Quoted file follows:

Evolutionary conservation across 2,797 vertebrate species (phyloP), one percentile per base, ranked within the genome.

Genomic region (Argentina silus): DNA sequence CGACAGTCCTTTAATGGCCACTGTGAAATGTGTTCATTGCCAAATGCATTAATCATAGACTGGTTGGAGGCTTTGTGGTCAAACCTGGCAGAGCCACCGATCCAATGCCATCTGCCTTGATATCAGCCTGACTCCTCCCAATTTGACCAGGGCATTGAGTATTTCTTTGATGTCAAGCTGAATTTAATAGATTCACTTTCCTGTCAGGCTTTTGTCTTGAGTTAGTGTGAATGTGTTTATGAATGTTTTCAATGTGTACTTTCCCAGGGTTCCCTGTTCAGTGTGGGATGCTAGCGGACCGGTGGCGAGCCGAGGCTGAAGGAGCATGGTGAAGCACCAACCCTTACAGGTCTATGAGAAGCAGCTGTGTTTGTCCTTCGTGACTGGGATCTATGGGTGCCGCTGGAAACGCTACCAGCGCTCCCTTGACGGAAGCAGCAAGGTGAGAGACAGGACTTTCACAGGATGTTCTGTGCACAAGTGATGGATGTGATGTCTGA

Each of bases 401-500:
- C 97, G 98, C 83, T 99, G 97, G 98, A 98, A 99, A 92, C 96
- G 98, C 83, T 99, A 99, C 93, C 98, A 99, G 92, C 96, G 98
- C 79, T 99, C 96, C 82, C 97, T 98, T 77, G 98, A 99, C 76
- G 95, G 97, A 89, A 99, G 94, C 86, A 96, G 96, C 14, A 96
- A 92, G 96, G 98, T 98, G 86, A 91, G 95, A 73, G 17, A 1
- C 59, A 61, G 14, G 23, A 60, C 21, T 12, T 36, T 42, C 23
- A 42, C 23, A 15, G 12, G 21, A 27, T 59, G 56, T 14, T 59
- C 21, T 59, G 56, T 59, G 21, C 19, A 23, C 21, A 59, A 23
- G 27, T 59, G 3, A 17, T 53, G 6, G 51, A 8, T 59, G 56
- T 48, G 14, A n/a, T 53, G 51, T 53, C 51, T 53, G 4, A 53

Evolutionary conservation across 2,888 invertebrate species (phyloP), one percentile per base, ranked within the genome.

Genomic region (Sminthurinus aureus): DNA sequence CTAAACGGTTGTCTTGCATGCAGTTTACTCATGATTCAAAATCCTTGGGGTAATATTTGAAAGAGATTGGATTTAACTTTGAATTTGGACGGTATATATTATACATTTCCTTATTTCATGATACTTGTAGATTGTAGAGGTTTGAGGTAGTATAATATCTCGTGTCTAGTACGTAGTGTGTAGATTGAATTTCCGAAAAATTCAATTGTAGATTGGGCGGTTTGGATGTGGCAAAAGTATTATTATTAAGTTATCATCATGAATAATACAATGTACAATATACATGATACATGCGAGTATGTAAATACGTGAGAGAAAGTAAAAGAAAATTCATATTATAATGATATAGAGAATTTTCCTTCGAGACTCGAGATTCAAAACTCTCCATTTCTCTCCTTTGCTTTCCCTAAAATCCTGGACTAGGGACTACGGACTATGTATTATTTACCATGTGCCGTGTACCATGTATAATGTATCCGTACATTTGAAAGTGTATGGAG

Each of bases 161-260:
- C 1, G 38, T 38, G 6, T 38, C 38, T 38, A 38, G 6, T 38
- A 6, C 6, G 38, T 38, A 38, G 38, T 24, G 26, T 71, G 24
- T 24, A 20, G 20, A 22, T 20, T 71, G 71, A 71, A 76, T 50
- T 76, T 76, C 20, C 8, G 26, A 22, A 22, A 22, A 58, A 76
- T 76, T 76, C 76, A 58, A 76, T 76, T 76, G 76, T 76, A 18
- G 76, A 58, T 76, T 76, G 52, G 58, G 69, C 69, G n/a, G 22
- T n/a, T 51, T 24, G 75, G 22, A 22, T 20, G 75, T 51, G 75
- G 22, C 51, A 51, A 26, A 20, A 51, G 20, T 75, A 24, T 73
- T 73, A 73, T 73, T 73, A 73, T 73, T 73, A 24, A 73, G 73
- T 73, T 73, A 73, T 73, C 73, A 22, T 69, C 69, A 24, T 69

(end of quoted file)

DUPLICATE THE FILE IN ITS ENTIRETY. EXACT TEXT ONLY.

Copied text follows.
Evolutionary conservation across 2,797 vertebrate species (phyloP), one percentile per base, ranked within the genome.

Genomic region (Argentina silus): DNA sequence CGACAGTCCTTTAATGGCCACTGTGAAATGTGTTCATTGCCAAATGCATTAATCATAGACTGGTTGGAGGCTTTGTGGTCAAACCTGGCAGAGCCACCGATCCAATGCCATCTGCCTTGATATCAGCCTGACTCCTCCCAATTTGACCAGGGCATTGAGTATTTCTTTGATGTCAAGCTGAATTTAATAGATTCACTTTCCTGTCAGGCTTTTGTCTTGAGTTAGTGTGAATGTGTTTATGAATGTTTTCAATGTGTACTTTCCCAGGGTTCCCTGTTCAGTGTGGGATGCTAGCGGACCGGTGGCGAGCCGAGGCTGAAGGAGCATGGTGAAGCACCAACCCTTACAGGTCTATGAGAAGCAGCTGTGTTTGTCCTTCGTGACTGGGATCTATGGGTGCCGCTGGAAACGCTACCAGCGCTCCCTTGACGGAAGCAGCAAGGTGAGAGACAGGACTTTCACAGGATGTTCTGTGCACAAGTGATGGATGTGATGTCTGA

Each of bases 401-500:
- C 97, G 98, C 83, T 99, G 97, G 98, A 98, A 99, A 92, C 96
- G 98, C 83, T 99, A 99, C 93, C 98, A 99, G 92, C 96, G 98
- C 79, T 99, C 96, C 82, C 97, T 98, T 77, G 98, A 99, C 76
- G 95, G 97, A 89, A 99, G 94, C 86, A 96, G 96, C 14, A 96
- A 92, G 96, G 98, T 98, G 86, A 91, G 95, A 73, G 17, A 1
- C 59, A 61, G 14, G 23, A 60, C 21, T 12, T 36, T 42, C 23
- A 42, C 23, A 15, G 12, G 21, A 27, T 59, G 56, T 14, T 59
- C 21, T 59, G 56, T 59, G 21, C 19, A 23, C 21, A 59, A 23
- G 27, T 59, G 3, A 17, T 53, G 6, G 51, A 8, T 59, G 56
- T 48, G 14, A n/a, T 53, G 51, T 53, C 51, T 53, G 4, A 53

Evolutionary conservation across 2,888 invertebrate species (phyloP), one percentile per base, ranked within the genome.

Genomic region (Sminthurinus aureus): DNA sequence CTAAACGGTTGTCTTGCATGCAGTTTACTCATGATTCAAAATCCTTGGGGTAATATTTGAAAGAGATTGGATTTAACTTTGAATTTGGACGGTATATATTATACATTTCCTTATTTCATGATACTTGTAGATTGTAGAGGTTTGAGGTAGTATAATATCTCGTGTCTAGTACGTAGTGTGTAGATTGAATTTCCGAAAAATTCAATTGTAGATTGGGCGGTTTGGATGTGGCAAAAGTATTATTATTAAGTTATCATCATGAATAATACAATGTACAATATACATGATACATGCGAGTATGTAAATACGTGAGAGAAAGTAAAAGAAAATTCATATTATAATGATATAGAGAATTTTCCTTCGAGACTCGAGATTCAAAACTCTCCATTTCTCTCCTTTGCTTTCCCTAAAATCCTGGACTAGGGACTACGGACTATGTATTATTTACCATGTGCCGTGTACCATGTATAATGTATCCGTACATTTGAAAGTGTATGGAG

Each of bases 161-260:
- C 1, G 38, T 38, G 6, T 38, C 38, T 38, A 38, G 6, T 38
- A 6, C 6, G 38, T 38, A 38, G 38, T 24, G 26, T 71, G 24
- T 24, A 20, G 20, A 22, T 20, T 71, G 71, A 71, A 76, T 50
- T 76, T 76, C 20, C 8, G 26, A 22, A 22, A 22, A 58, A 76
- T 76, T 76, C 76, A 58, A 76, T 76, T 76, G 76, T 76, A 18
- G 76, A 58, T 76, T 76, G 52, G 58, G 69, C 69, G n/a, G 22
- T n/a, T 51, T 24, G 75, G 22, A 22, T 20, G 75, T 51, G 75
- G 22, C 51, A 51, A 26, A 20, A 51, G 20, T 75, A 24, T 73
- T 73, A 73, T 73, T 73, A 73, T 73, T 73, A 24, A 73, G 73
- T 73, T 73, A 73, T 73, C 73, A 22, T 69, C 69, A 24, T 69